- The gift of education
- Quinnipiac men’s basketball falls to Drexel in final game of Holiday Showcase
- No. 8 Quinnipiac men’s ice hockey falls to No. 1 UMass 3-1, head into break with a 14-3-0 record
- Quinnipiac men’s basketball moves to .500 with win over Lafayette
- No. 8 Quinnipiac men’s ice hockey upsets No. 1 UMass, 4-0
- Cramped cramming
- Dr. Bethany Zemba appointed as vice president and chief of staff
- Pro-life feminism: a candid conversation
- Phi Gamma Delta fundraises money for victims of California wildfires
- Former Quinnipiac President John Lahey awarded for service to Ireland
Newman promotes diversity in speech
On Monday, Oct. 13, esteemed author and editor Leslea Newman was on campus to give a speech entitled “You Can’t be a Lesbian – You’re Jewish!”
Newman’s main message to Quinnipiac students was to promote the acceptance of diversity.
“Respect all of your fellow and sister students no matter what their color, religion, sexuality of where they came from,” she said. “The more we talk to each other, the richer our lives will be.”
The presentation was organized by G.L.A.S.S., who hoped to help Newman’s goal to “speak out for the rights of all people.”
Newman’s presentation consisted of poetry and short story readings from the over 40 books she has published. She kept the entire Buckman Theater audience entertained with stories filled with a perfect mix of humor and emotion.
The Quinnipiac presentation was a series of attention grabbing readings, which included her award winning story, “A Letter to Harvey Milk.” Each story presented a different aspect of the hardships of diversity.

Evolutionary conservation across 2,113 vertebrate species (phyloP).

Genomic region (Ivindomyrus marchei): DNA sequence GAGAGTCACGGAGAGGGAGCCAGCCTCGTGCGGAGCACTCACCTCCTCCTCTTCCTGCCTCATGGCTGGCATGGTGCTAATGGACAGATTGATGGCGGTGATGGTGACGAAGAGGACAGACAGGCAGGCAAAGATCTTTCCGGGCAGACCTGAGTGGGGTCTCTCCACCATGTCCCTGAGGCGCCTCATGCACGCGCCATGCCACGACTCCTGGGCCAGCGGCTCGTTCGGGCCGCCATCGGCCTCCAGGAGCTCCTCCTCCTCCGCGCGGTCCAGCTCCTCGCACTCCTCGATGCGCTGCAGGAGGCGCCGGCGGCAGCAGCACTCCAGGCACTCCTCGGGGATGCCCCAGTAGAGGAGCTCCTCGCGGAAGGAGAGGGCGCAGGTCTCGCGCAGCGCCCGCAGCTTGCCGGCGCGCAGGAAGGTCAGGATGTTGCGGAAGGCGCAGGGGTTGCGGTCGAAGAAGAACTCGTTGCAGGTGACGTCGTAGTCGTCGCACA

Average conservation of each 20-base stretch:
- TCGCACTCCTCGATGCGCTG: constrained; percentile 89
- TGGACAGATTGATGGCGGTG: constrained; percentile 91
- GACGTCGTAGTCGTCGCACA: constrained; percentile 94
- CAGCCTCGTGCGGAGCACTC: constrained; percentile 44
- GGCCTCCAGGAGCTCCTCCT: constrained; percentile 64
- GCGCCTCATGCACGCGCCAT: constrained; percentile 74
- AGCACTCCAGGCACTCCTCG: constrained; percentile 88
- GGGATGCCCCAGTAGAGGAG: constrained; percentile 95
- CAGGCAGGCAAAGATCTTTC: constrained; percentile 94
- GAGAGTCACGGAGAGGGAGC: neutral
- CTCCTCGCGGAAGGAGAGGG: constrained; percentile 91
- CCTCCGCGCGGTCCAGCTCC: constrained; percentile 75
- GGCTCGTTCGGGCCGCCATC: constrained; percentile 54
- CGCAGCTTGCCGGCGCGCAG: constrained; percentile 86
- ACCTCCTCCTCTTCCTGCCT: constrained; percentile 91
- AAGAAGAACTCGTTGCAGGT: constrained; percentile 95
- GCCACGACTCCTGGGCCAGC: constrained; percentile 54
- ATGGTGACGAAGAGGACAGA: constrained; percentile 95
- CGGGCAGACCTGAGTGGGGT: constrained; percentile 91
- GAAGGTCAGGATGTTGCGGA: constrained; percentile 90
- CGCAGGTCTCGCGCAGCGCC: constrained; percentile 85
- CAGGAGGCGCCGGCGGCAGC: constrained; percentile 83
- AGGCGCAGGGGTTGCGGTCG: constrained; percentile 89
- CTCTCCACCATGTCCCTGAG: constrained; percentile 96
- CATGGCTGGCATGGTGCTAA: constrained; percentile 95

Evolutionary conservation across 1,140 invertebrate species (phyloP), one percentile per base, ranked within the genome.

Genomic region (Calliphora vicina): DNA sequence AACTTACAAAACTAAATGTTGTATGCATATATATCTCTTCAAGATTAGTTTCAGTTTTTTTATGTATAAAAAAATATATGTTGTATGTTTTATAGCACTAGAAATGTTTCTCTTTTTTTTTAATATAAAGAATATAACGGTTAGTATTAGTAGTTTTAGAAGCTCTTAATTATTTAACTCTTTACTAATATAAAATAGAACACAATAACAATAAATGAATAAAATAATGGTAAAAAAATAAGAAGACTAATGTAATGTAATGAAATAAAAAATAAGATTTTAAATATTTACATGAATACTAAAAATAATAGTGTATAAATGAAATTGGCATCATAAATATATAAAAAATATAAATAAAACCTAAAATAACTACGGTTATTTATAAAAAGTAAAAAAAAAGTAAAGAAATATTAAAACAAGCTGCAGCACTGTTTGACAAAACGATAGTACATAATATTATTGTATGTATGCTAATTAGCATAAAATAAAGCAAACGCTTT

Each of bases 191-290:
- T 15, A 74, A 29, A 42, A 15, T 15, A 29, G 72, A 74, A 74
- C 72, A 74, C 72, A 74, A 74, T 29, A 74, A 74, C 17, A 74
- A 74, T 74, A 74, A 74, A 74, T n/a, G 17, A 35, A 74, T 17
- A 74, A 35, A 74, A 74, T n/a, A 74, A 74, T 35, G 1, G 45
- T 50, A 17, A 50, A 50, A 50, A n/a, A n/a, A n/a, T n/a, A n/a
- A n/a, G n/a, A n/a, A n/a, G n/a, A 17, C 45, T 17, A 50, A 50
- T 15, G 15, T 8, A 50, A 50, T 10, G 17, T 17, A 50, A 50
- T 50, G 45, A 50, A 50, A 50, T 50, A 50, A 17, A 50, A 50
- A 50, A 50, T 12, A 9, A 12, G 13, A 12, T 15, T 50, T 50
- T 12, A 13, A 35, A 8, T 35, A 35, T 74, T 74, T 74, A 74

Hillel member Rebecca Kapchan, who attended the speech, felt Newman was effective with how well she related to the audience.
“The stories are very interesting because I am Jewish and I can relate in that aspect,” she said. “She’s a very good orator.”
Newman’s stories used her voice and words to add humor to serious subjects. Her stories danced back and forth between the hardships of homosexuality and being Jewish, using descriptions that everyone can relate to.
Her works discussed topics such as diverse lifestyles, loss, friendship and love.
“It was interesting because it was done in a different way,” sophomore Residential Assistant Pete Gallay said. “It was very well done, especially her voices.”
Gallay felt it was important for all his residents to attend the speech to promote diversity acceptance.
“There were a few indications that we needed something different and this was a very diverse program,” he said. “I thought that it would help because we have some Jewish guys but most of them didn’t know about the aspect of homosexuality.”
Newman was very pleased with the numbers who turned out